Seawater carbonate chemistry and gross photosynthesis rate, respiration rate, alpha diversity index and numbers of sequences distributed over samples of three reef building coral species

DOI

Climate change threatens the survival of scleractinian coral from exposure to concurrent ocean warming, acidification and deoxygenation; how corals can potentially adapt to this trio of stressors is currently unknown. This study investigates three coral species (Acropora muricata, Acropora pulchra and Porites lutea) dominant in an extreme mangrove lagoon (Bouraké, New Caledonia) where abiotic conditions exceed those predicted for many reef sites over the next 100 years under climate change and compared them to conspecifics from an environmentally more benign reef habitat. We studied holobiont physiology as well as plasticity in coral-associated microorganisms (Symbiodiniaceae and bacteria) through ITS2 and 16S rRNA sequencing, respectively. We hypothesised that differences in coral-associated microorganisms (Symbiodiniaceae and bacteria) between the lagoonal and adjacent reef habitats may support coral host productivity and ultimately the ability of corals to live in extreme environments. In the lagoon, all coral species exhibited a metabolic adjustment of reduced photosynthesis-to-respiration ratios (P/R), but this was accompanied by highly divergent coral host-specific microbial associations. This was substantiated by the absence of shared ITS2-type profiles (proxies for Symbiodiniaceae genotypes). We observed that ITS2 profiles originating from Durusdinium taxa made up < 3% and a novel Symbiodinium ITS2 profile A1-A1v associated with A. pulchra. Bacterial community profiles were also highly divergent in corals from the lagoonal environment, whereas corals from the reef site were consistently dominated by Hahellaceae, Endozoicomonas. As such, differences in host–microorganism associations aligned with different physiologies and habitats. Our results argue that a multitude of host–microorganism associations are required to fulfill the changing nutritional demands of corals persisting into environments that parallel climate change scenarios.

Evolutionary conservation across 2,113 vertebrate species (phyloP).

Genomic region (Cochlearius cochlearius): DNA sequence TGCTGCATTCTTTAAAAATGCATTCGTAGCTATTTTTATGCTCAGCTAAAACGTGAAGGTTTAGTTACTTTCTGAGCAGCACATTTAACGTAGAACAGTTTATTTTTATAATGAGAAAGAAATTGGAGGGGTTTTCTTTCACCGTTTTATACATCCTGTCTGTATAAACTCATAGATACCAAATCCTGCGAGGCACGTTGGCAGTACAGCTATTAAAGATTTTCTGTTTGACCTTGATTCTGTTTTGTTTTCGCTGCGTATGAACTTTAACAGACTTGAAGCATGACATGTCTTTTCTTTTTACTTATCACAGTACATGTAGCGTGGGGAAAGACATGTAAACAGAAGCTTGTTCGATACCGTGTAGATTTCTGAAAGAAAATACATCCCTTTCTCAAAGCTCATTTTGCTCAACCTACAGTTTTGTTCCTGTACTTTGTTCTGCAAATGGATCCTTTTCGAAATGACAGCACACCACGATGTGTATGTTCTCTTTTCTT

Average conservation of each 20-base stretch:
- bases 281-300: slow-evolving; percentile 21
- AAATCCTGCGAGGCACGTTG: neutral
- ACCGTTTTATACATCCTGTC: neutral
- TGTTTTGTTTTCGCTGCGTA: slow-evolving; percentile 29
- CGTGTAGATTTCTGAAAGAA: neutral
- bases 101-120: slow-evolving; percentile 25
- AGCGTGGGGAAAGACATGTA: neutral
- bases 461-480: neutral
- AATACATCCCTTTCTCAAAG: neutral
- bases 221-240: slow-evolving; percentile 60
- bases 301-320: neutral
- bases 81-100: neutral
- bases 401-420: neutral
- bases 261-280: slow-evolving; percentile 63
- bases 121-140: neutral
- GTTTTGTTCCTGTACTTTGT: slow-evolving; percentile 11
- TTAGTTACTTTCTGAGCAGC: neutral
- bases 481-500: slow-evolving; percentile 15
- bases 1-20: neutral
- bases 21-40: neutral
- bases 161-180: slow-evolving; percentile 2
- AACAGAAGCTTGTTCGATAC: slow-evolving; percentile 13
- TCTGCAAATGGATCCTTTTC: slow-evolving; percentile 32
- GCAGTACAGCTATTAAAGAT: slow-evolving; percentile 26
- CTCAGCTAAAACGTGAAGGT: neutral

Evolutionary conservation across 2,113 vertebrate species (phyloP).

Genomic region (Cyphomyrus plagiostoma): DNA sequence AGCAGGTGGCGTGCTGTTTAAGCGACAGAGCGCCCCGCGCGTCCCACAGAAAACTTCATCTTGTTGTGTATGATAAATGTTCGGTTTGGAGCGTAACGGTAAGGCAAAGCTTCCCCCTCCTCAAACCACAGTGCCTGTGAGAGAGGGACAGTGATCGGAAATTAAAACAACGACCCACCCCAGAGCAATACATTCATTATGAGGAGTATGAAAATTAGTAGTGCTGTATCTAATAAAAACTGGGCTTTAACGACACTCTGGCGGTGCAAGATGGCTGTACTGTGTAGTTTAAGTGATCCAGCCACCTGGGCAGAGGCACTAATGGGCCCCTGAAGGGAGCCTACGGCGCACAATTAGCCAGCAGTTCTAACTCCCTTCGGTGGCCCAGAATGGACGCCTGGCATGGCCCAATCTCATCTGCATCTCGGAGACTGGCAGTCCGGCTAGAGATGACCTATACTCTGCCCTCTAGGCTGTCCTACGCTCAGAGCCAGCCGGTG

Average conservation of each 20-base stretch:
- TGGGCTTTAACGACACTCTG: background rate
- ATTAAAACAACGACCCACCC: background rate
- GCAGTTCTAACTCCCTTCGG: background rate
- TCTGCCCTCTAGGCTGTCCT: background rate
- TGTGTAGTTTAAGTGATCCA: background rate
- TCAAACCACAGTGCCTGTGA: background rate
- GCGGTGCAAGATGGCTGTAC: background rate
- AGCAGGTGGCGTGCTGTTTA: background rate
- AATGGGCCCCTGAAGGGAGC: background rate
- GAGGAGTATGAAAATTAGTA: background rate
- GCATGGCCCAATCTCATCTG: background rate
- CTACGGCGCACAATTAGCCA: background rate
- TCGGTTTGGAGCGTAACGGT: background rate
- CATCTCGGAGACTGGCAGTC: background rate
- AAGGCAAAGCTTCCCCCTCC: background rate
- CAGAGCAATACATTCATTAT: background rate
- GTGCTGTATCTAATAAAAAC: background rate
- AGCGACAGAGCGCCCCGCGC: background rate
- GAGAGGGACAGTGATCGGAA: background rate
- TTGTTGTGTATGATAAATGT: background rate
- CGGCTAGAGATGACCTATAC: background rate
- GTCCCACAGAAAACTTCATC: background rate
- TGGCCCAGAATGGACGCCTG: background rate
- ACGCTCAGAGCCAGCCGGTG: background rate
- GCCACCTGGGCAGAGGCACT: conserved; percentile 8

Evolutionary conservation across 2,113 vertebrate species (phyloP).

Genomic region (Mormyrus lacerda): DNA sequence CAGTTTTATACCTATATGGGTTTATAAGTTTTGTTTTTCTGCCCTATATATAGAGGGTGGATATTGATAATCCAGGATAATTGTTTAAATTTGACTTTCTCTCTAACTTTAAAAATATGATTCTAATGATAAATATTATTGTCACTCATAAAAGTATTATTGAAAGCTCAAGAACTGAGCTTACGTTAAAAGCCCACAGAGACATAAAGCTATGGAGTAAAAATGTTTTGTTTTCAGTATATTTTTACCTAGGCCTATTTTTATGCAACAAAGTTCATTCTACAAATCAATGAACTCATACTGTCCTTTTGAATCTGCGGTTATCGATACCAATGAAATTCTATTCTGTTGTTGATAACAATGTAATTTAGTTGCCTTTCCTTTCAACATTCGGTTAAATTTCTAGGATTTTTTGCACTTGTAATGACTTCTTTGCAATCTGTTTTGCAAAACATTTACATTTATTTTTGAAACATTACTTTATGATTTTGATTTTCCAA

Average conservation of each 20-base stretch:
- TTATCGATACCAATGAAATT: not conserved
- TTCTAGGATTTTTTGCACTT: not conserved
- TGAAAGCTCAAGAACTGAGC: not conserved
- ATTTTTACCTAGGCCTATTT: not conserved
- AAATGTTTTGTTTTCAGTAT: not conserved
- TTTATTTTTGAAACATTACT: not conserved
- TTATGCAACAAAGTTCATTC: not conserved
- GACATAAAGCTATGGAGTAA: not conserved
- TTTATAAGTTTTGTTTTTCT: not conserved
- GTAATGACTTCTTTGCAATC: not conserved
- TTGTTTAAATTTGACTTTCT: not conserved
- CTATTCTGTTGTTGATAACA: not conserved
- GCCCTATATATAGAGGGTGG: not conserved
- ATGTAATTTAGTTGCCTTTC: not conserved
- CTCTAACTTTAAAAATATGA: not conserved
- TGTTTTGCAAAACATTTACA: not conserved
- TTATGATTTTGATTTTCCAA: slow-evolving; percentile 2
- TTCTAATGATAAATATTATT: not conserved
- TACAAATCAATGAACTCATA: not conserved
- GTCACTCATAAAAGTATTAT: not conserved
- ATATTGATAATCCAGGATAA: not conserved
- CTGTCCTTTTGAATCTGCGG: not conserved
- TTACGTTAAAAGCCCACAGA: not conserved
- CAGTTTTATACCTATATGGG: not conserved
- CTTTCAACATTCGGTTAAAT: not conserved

In order to allow full comparability with other ocean acidification data sets, the R package seacarb (Gattuso et al, 2020) was used to compute a complete and consistent set of carbonate system variables, as described by Nisumaa et al. (2010). In this dataset the original values were archived in addition with the recalculated parameters (see related PI). The date of carbonate chemistry calculation by seacarb is 2020-11-20.

Identifier
DOI https://doi.org/10.1594/PANGAEA.925184
Related Identifier https://doi.org/10.1007/s00338-019-01889-3
Related Identifier https://CRAN.R-project.org/package=seacarb
Metadata Access https://ws.pangaea.de/oai/provider?verb=GetRecord&metadataPrefix=datacite4&identifier=oai:pangaea.de:doi:10.1594/PANGAEA.925184
Provenance
Creator Camp, Emma F; Suggett, David J; Pogoreutz, Claudia; Nitschke, Matthew R; Houlbrèque, Fanny; Hume, Benjamin C C; Gardner, Stephanie G; Zampighi, Marco; Rodolfo-Metalpa, Riccardo; Voolstra, Christian R
Publisher PANGAEA - Data Publisher for Earth & Environmental Science
Contributor Yang, Yan
Publication Year 2020
Rights Creative Commons Attribution 4.0 International
OpenAccess true
Representation
Language English
Resource Type Dataset
Format text/tab-separated-values
Size 1178 data points
Discipline Earth System Research
Spatial Coverage (165.942W, -21.983S, 165.993E, -21.949N)